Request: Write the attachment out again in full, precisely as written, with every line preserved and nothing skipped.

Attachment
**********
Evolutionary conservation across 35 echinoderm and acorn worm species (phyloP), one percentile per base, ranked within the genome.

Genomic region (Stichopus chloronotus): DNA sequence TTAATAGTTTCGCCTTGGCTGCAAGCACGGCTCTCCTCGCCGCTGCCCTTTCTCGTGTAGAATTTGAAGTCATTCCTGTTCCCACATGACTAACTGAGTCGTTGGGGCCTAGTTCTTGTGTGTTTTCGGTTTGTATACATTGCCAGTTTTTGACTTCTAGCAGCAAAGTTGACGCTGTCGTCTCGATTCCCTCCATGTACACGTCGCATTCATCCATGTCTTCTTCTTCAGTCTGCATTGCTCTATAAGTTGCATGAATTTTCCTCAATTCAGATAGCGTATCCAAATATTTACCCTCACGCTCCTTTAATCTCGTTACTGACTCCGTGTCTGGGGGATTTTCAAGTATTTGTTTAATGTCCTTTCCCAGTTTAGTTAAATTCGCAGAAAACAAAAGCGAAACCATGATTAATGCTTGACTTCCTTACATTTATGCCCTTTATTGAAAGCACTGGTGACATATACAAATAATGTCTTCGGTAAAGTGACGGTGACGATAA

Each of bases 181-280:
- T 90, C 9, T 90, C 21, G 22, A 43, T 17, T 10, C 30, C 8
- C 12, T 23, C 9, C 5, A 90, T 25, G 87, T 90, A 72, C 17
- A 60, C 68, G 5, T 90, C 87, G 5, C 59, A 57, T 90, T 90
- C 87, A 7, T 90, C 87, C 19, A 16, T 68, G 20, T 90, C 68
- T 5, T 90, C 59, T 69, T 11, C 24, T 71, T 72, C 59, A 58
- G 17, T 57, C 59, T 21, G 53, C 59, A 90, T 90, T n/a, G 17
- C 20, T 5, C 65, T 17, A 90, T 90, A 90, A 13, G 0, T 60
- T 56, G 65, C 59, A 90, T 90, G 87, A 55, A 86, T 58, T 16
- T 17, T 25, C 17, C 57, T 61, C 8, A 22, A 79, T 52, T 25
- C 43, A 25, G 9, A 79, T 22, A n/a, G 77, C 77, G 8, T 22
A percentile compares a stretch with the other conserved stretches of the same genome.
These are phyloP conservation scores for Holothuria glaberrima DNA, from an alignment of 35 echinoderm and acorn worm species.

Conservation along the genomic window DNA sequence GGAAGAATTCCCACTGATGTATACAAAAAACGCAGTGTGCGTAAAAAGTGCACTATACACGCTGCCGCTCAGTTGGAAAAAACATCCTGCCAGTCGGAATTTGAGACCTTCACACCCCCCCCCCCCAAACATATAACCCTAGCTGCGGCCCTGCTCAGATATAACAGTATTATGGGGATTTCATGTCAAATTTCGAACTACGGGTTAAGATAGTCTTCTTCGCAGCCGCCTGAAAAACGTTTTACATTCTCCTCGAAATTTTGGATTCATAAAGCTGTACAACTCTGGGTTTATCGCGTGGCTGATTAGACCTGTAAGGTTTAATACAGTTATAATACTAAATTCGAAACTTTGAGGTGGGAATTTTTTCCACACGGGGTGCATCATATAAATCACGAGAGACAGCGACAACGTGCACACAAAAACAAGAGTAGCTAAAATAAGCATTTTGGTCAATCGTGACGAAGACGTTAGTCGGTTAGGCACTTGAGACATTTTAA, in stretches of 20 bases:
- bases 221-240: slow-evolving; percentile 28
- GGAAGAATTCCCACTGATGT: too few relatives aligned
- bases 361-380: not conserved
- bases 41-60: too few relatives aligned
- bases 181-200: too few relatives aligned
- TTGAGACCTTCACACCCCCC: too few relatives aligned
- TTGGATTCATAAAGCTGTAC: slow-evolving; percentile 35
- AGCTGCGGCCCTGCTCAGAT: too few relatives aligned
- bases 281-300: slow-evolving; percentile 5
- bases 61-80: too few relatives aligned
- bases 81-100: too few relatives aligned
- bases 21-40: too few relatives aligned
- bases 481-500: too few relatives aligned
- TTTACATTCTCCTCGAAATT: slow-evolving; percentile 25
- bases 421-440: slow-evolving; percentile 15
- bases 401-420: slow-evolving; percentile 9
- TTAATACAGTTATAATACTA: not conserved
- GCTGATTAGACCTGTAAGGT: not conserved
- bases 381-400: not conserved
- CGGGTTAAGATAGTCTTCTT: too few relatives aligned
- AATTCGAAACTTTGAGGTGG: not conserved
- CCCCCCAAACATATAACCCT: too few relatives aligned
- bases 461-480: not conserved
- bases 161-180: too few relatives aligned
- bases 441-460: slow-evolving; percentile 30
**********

Evolutionary conservation across 35 echinoderm and acorn worm species (phyloP), one percentile per base, ranked within the genome.

Genomic region (Stichopus chloronotus): DNA sequence TTAATAGTTTCGCCTTGGCTGCAAGCACGGCTCTCCTCGCCGCTGCCCTTTCTCGTGTAGAATTTGAAGTCATTCCTGTTCCCACATGACTAACTGAGTCGTTGGGGCCTAGTTCTTGTGTGTTTTCGGTTTGTATACATTGCCAGTTTTTGACTTCTAGCAGCAAAGTTGACGCTGTCGTCTCGATTCCCTCCATGTACACGTCGCATTCATCCATGTCTTCTTCTTCAGTCTGCATTGCTCTATAAGTTGCATGAATTTTCCTCAATTCAGATAGCGTATCCAAATATTTACCCTCACGCTCCTTTAATCTCGTTACTGACTCCGTGTCTGGGGGATTTTCAAGTATTTGTTTAATGTCCTTTCCCAGTTTAGTTAAATTCGCAGAAAACAAAAGCGAAACCATGATTAATGCTTGACTTCCTTACATTTATGCCCTTTATTGAAAGCACTGGTGACATATACAAATAATGTCTTCGGTAAAGTGACGGTGACGATAA

Each of bases 181-280:
- T 90, C 9, T 90, C 21, G 22, A 43, T 17, T 10, C 30, C 8
- C 12, T 23, C 9, C 5, A 90, T 25, G 87, T 90, A 72, C 17
- A 60, C 68, G 5, T 90, C 87, G 5, C 59, A 57, T 90, T 90
- C 87, A 7, T 90, C 87, C 19, A 16, T 68, G 20, T 90, C 68
- T 5, T 90, C 59, T 69, T 11, C 24, T 71, T 72, C 59, A 58
- G 17, T 57, C 59, T 21, G 53, C 59, A 90, T 90, T n/a, G 17
- C 20, T 5, C 65, T 17, A 90, T 90, A 90, A 13, G 0, T 60
- T 56, G 65, C 59, A 90, T 90, G 87, A 55, A 86, T 58, T 16
- T 17, T 25, C 17, C 57, T 61, C 8, A 22, A 79, T 52, T 25
- C 43, A 25, G 9, A 79, T 22, A n/a, G 77, C 77, G 8, T 22
A percentile compares a stretch with the other conserved stretches of the same genome.
These are phyloP conservation scores for Holothuria glaberrima DNA, from an alignment of 35 echinoderm and acorn worm species.

Conservation along the genomic window DNA sequence GGAAGAATTCCCACTGATGTATACAAAAAACGCAGTGTGCGTAAAAAGTGCACTATACACGCTGCCGCTCAGTTGGAAAAAACATCCTGCCAGTCGGAATTTGAGACCTTCACACCCCCCCCCCCCAAACATATAACCCTAGCTGCGGCCCTGCTCAGATATAACAGTATTATGGGGATTTCATGTCAAATTTCGAACTACGGGTTAAGATAGTCTTCTTCGCAGCCGCCTGAAAAACGTTTTACATTCTCCTCGAAATTTTGGATTCATAAAGCTGTACAACTCTGGGTTTATCGCGTGGCTGATTAGACCTGTAAGGTTTAATACAGTTATAATACTAAATTCGAAACTTTGAGGTGGGAATTTTTTCCACACGGGGTGCATCATATAAATCACGAGAGACAGCGACAACGTGCACACAAAAACAAGAGTAGCTAAAATAAGCATTTTGGTCAATCGTGACGAAGACGTTAGTCGGTTAGGCACTTGAGACATTTTAA, in stretches of 20 bases:
- bases 221-240: slow-evolving; percentile 28
- GGAAGAATTCCCACTGATGT: too few relatives aligned
- bases 361-380: not conserved
- bases 41-60: too few relatives aligned
- bases 181-200: too few relatives aligned
- TTGAGACCTTCACACCCCCC: too few relatives aligned
- TTGGATTCATAAAGCTGTAC: slow-evolving; percentile 35
- AGCTGCGGCCCTGCTCAGAT: too few relatives aligned
- bases 281-300: slow-evolving; percentile 5
- bases 61-80: too few relatives aligned
- bases 81-100: too few relatives aligned
- bases 21-40: too few relatives aligned
- bases 481-500: too few relatives aligned
- TTTACATTCTCCTCGAAATT: slow-evolving; percentile 25
- bases 421-440: slow-evolving; percentile 15
- bases 401-420: slow-evolving; percentile 9
- TTAATACAGTTATAATACTA: not conserved
- GCTGATTAGACCTGTAAGGT: not conserved
- bases 381-400: not conserved
- CGGGTTAAGATAGTCTTCTT: too few relatives aligned
- AATTCGAAACTTTGAGGTGG: not conserved
- CCCCCCAAACATATAACCCT: too few relatives aligned
- bases 461-480: not conserved
- bases 161-180: too few relatives aligned
- bases 441-460: slow-evolving; percentile 30